Essay on Parashat Vayakhel Shekalim 2016

This week we will not only read our regular portion of the week, Parasaht Vayakhel, but we will also read Parashat Shekalim, the first of four special parshiot that are read during the Purim season. These portions include Shekalim, Zachor, Parah, and Hachodesh. This essay will focus on Parashat Shekalim, the evil eye, and how it all connects to the building of the tabernacle.

The special reading for Parashat Shekalim is in the beginning of Parashat Ki Tisah. Exodus 30:11-16

“And G-D spoke to Moshe, saying When you shall count the children of Israel for their number, then shall they give every man a ransom for his soul to G-D, when you number them; that there be no plague among them, when you number them.” Each one who is numbered in the census shall give a half a shekel according to the shekel of the sanctuary (meaning the standard value of the shekel used in the sanctuary) where a shekel is twenty gerahs, half a shekel as an offering to Hashem. Every one that passes among them that are numbered, from twenty years old and upward, shall give the offering to G-D. The rich shall not give more, and the poor shall not give less than half a shekel, it is an offering to G-D to atone for your lives.” And you will take this atonement money from the children of Israel and use it for the building of the tent of meeting and it will be a remembrance for the people of Israel before G-D to atone for your lives.”

Here the Torah describes the important mitzvah of counting the people of Israel using a half shekel. We learn from the verses above that only by counting the people of Israel in an indirect fashion is allowed. On the other hand, if they are counted directly this can bring a plague upon the nation. An example of a plague taking place as a result of counting Israel the wrong way is found in the book of Samuel. There, King David orders Yoav to count Israel and as a result, a terrible plague strikes Israel where seventy thousand people lost their lives. “And again the anger of the LORD was kindled against Israel, and he incited David against them to say, Go, number Israel and Judah. For the king said to Yoav, the captain of the host, who was with him, Go now through all the tribes of Israel from Dan unto Beersheba and number the people that I may know the number of the people… And David’s heart smote him after that he had numbered the people. And David said to the LORD, I have sinned greatly in that I have done: and now, I beseech you, O LORD, take away the iniquity of your servant; for I have done very foolishly.” (Samuel 2, 24:1,2,10)

Why can counting the people of Israel the wrong way cause so much damage? In order to understand this we must first understand another concept called and “evil eye“.

It is brought down in the Ethics of our fathers – “Behold what is an evil path which one must distance himself from – Rabbi Eliezer says an evil eye…” (2:9)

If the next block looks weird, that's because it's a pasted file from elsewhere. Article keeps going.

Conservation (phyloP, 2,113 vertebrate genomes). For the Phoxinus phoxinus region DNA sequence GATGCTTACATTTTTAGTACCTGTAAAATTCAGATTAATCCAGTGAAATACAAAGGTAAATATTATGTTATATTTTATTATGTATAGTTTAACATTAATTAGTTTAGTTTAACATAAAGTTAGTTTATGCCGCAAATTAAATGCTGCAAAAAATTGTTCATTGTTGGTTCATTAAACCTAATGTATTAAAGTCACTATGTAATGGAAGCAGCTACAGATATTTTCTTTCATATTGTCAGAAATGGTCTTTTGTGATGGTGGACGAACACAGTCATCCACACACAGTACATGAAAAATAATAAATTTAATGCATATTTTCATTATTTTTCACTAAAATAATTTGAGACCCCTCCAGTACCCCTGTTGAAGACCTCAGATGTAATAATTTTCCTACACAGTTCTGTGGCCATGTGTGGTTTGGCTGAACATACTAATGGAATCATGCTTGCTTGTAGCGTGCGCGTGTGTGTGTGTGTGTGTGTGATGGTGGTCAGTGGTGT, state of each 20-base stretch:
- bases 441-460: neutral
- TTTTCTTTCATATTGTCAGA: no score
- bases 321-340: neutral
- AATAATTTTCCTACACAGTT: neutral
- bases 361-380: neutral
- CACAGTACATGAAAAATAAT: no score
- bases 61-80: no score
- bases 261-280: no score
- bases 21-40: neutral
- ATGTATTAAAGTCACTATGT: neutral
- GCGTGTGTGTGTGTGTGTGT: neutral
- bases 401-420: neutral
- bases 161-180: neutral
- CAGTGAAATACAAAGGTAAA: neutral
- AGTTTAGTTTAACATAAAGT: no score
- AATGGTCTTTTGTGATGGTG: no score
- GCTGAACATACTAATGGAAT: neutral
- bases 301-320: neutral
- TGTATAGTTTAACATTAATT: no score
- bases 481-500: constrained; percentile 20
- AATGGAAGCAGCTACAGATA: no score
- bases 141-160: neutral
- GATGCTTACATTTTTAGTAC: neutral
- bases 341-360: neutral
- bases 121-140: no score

“Rabbi Joshuah says that an evil eye, evil inclination, and hatred of others take a person out of the world.” (Ibid: 11)

“Eat you not the bread of him that has an evil eye, or desire his delicacies:” (Proverbs 23:6)

A person who has an evil eye is someone who does not bare to see the blessings of others. His heart is full of jealousy and covets what belongs to others. He says to himself – “why are others deserving of such wealth and bounty and not me?” He is a person that does not give with a full heart. He does not rejoice in the success and happiness of others and the contrary it makes him ill. He is always looking to find fault in people instead of looking at their good qualities.

There are those that are afraid of an evil eye and carry special charms and say special prayers in order to protect themselves from its damage. When a person looks at someone with an evil eye, he is evoking judgement upon the person. This happens because he challenges the individual’s right to the blessings he bears. Since all he sees and focuses on is their character blemishes, he does not accept the fact that this person is deserving of the blessing he has. This causes that person to be judged and can damage him. This is demonstrated so powerfully in the opening of the book of Job. The Satan, which is the evil eye, is challenging the blessing that was bestowed upon Job.

The Talmud in Taanit 8B says “Rabbi Isaac says a blessing is not found only on something hidden from the eye” For it says: “G-D shall command the blessing upon you in your storehouses, and in all that you set your hand unto; and he shall bless you in the land which Hashem your God gives you.” (Deuteronomy 28:8) The Hebrew word used for storehouses in “Asam” it is similar to the word “samui” meaning hidden. Rabbi Isaac is teaching us that a person’s wealth and bounty should be stored away from the eyes of others in order to prevent the damage of an evil eye.

The Talmud in Bavah Batrah 2B says – Rabbi Aba in the name of Rabbi Hunah in the name of Rav teach us that one is not allowed to stand in the field of his fellow man while the field is baring its grain”

This teaching is meant to protect one’s field from the evil eye. When one stares at a beautiful filed in full bounty, it can evoke and evil eye.

The major cause of a person who bears and evil eye comes from the fact that he is self-centered and egoistic. Since he is only interested in his own success and personal gain there is no room for anyone else. This is a terrible character trait and the source of all evil.

With this introduction in mind, we can now get back to our original question. Why aren’t we allowed to count Israel directly? Counting something is the opposite of hiding it. It is announcing to all that it exists. It shows how it is separate and unique from other things. It makes it stand out and draws attention to it. This creates jealousy and can awaken the evil eye.